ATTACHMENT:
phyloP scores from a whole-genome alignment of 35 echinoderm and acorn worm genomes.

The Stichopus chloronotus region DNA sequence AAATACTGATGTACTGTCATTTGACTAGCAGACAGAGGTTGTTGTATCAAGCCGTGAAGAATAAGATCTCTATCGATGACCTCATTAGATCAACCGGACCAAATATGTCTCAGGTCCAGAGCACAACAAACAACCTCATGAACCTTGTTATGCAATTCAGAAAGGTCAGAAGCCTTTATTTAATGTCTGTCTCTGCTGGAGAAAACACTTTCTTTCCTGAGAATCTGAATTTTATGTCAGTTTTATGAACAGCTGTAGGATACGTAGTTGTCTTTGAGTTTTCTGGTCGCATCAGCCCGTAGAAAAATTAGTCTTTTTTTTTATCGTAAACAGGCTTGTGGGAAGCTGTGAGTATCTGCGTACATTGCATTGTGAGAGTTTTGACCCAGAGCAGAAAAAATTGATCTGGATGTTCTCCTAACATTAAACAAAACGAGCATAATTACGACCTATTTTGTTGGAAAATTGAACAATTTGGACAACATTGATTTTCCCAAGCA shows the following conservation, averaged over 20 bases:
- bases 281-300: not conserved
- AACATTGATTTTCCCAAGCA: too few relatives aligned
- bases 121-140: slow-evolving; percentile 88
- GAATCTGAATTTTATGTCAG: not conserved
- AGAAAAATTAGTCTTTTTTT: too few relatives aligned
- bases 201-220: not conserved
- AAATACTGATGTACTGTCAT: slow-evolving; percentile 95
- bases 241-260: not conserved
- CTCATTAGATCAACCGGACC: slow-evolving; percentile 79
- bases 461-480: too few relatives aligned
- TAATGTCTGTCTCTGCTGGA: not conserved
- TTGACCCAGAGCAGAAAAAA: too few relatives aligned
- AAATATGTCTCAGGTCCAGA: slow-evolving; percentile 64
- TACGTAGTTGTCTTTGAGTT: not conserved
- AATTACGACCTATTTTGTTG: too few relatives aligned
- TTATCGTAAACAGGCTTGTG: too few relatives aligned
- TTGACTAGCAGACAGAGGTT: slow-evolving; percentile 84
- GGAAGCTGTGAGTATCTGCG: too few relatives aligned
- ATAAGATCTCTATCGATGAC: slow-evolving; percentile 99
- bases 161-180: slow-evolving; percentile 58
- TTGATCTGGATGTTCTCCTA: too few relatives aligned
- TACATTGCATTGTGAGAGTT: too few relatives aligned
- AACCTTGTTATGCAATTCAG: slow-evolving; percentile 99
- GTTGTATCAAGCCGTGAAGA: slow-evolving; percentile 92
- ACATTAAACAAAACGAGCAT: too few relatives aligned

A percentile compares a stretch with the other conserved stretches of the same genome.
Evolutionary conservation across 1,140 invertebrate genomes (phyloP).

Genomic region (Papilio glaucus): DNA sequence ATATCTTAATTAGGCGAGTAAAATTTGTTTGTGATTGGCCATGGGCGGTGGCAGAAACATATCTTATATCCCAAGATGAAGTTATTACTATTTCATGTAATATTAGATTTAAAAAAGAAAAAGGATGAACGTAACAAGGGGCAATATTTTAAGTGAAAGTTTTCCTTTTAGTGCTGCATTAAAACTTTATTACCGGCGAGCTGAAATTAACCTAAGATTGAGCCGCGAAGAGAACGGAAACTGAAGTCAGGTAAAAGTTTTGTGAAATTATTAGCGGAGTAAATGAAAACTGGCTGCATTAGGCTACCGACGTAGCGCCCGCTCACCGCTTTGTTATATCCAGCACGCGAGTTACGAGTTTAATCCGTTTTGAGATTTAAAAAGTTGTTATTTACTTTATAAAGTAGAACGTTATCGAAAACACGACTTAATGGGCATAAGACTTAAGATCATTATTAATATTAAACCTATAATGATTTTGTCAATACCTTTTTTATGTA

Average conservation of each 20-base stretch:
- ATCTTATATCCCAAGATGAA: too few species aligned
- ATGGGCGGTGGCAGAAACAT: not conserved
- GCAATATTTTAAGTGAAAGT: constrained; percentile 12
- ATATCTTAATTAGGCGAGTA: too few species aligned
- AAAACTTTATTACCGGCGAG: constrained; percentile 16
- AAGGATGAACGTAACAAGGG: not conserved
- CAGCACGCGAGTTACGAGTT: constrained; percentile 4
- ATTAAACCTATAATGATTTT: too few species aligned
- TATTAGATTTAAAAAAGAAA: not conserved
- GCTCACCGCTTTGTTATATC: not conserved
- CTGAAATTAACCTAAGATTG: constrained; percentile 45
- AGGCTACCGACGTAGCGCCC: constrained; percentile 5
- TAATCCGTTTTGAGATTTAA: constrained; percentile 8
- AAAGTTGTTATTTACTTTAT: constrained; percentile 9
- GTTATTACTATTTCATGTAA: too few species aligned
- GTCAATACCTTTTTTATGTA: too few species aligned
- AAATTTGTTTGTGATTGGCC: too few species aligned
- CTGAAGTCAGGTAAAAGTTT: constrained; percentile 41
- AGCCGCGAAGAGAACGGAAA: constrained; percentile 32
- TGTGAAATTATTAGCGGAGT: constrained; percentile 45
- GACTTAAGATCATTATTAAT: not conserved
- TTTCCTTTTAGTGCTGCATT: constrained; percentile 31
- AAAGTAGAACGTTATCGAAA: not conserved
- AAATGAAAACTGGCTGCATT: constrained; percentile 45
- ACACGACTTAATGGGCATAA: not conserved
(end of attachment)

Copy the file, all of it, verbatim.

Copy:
phyloP scores from a whole-genome alignment of 35 echinoderm and acorn worm genomes.

The Stichopus chloronotus region DNA sequence AAATACTGATGTACTGTCATTTGACTAGCAGACAGAGGTTGTTGTATCAAGCCGTGAAGAATAAGATCTCTATCGATGACCTCATTAGATCAACCGGACCAAATATGTCTCAGGTCCAGAGCACAACAAACAACCTCATGAACCTTGTTATGCAATTCAGAAAGGTCAGAAGCCTTTATTTAATGTCTGTCTCTGCTGGAGAAAACACTTTCTTTCCTGAGAATCTGAATTTTATGTCAGTTTTATGAACAGCTGTAGGATACGTAGTTGTCTTTGAGTTTTCTGGTCGCATCAGCCCGTAGAAAAATTAGTCTTTTTTTTTATCGTAAACAGGCTTGTGGGAAGCTGTGAGTATCTGCGTACATTGCATTGTGAGAGTTTTGACCCAGAGCAGAAAAAATTGATCTGGATGTTCTCCTAACATTAAACAAAACGAGCATAATTACGACCTATTTTGTTGGAAAATTGAACAATTTGGACAACATTGATTTTCCCAAGCA shows the following conservation, averaged over 20 bases:
- bases 281-300: not conserved
- AACATTGATTTTCCCAAGCA: too few relatives aligned
- bases 121-140: slow-evolving; percentile 88
- GAATCTGAATTTTATGTCAG: not conserved
- AGAAAAATTAGTCTTTTTTT: too few relatives aligned
- bases 201-220: not conserved
- AAATACTGATGTACTGTCAT: slow-evolving; percentile 95
- bases 241-260: not conserved
- CTCATTAGATCAACCGGACC: slow-evolving; percentile 79
- bases 461-480: too few relatives aligned
- TAATGTCTGTCTCTGCTGGA: not conserved
- TTGACCCAGAGCAGAAAAAA: too few relatives aligned
- AAATATGTCTCAGGTCCAGA: slow-evolving; percentile 64
- TACGTAGTTGTCTTTGAGTT: not conserved
- AATTACGACCTATTTTGTTG: too few relatives aligned
- TTATCGTAAACAGGCTTGTG: too few relatives aligned
- TTGACTAGCAGACAGAGGTT: slow-evolving; percentile 84
- GGAAGCTGTGAGTATCTGCG: too few relatives aligned
- ATAAGATCTCTATCGATGAC: slow-evolving; percentile 99
- bases 161-180: slow-evolving; percentile 58
- TTGATCTGGATGTTCTCCTA: too few relatives aligned
- TACATTGCATTGTGAGAGTT: too few relatives aligned
- AACCTTGTTATGCAATTCAG: slow-evolving; percentile 99
- GTTGTATCAAGCCGTGAAGA: slow-evolving; percentile 92
- ACATTAAACAAAACGAGCAT: too few relatives aligned

A percentile compares a stretch with the other conserved stretches of the same genome.
Evolutionary conservation across 1,140 invertebrate genomes (phyloP).

Genomic region (Papilio glaucus): DNA sequence ATATCTTAATTAGGCGAGTAAAATTTGTTTGTGATTGGCCATGGGCGGTGGCAGAAACATATCTTATATCCCAAGATGAAGTTATTACTATTTCATGTAATATTAGATTTAAAAAAGAAAAAGGATGAACGTAACAAGGGGCAATATTTTAAGTGAAAGTTTTCCTTTTAGTGCTGCATTAAAACTTTATTACCGGCGAGCTGAAATTAACCTAAGATTGAGCCGCGAAGAGAACGGAAACTGAAGTCAGGTAAAAGTTTTGTGAAATTATTAGCGGAGTAAATGAAAACTGGCTGCATTAGGCTACCGACGTAGCGCCCGCTCACCGCTTTGTTATATCCAGCACGCGAGTTACGAGTTTAATCCGTTTTGAGATTTAAAAAGTTGTTATTTACTTTATAAAGTAGAACGTTATCGAAAACACGACTTAATGGGCATAAGACTTAAGATCATTATTAATATTAAACCTATAATGATTTTGTCAATACCTTTTTTATGTA

Average conservation of each 20-base stretch:
- ATCTTATATCCCAAGATGAA: too few species aligned
- ATGGGCGGTGGCAGAAACAT: not conserved
- GCAATATTTTAAGTGAAAGT: constrained; percentile 12
- ATATCTTAATTAGGCGAGTA: too few species aligned
- AAAACTTTATTACCGGCGAG: constrained; percentile 16
- AAGGATGAACGTAACAAGGG: not conserved
- CAGCACGCGAGTTACGAGTT: constrained; percentile 4
- ATTAAACCTATAATGATTTT: too few species aligned
- TATTAGATTTAAAAAAGAAA: not conserved
- GCTCACCGCTTTGTTATATC: not conserved
- CTGAAATTAACCTAAGATTG: constrained; percentile 45
- AGGCTACCGACGTAGCGCCC: constrained; percentile 5
- TAATCCGTTTTGAGATTTAA: constrained; percentile 8
- AAAGTTGTTATTTACTTTAT: constrained; percentile 9
- GTTATTACTATTTCATGTAA: too few species aligned
- GTCAATACCTTTTTTATGTA: too few species aligned
- AAATTTGTTTGTGATTGGCC: too few species aligned
- CTGAAGTCAGGTAAAAGTTT: constrained; percentile 41
- AGCCGCGAAGAGAACGGAAA: constrained; percentile 32
- TGTGAAATTATTAGCGGAGT: constrained; percentile 45
- GACTTAAGATCATTATTAAT: not conserved
- TTTCCTTTTAGTGCTGCATT: constrained; percentile 31
- AAAGTAGAACGTTATCGAAA: not conserved
- AAATGAAAACTGGCTGCATT: constrained; percentile 45
- ACACGACTTAATGGGCATAA: not conserved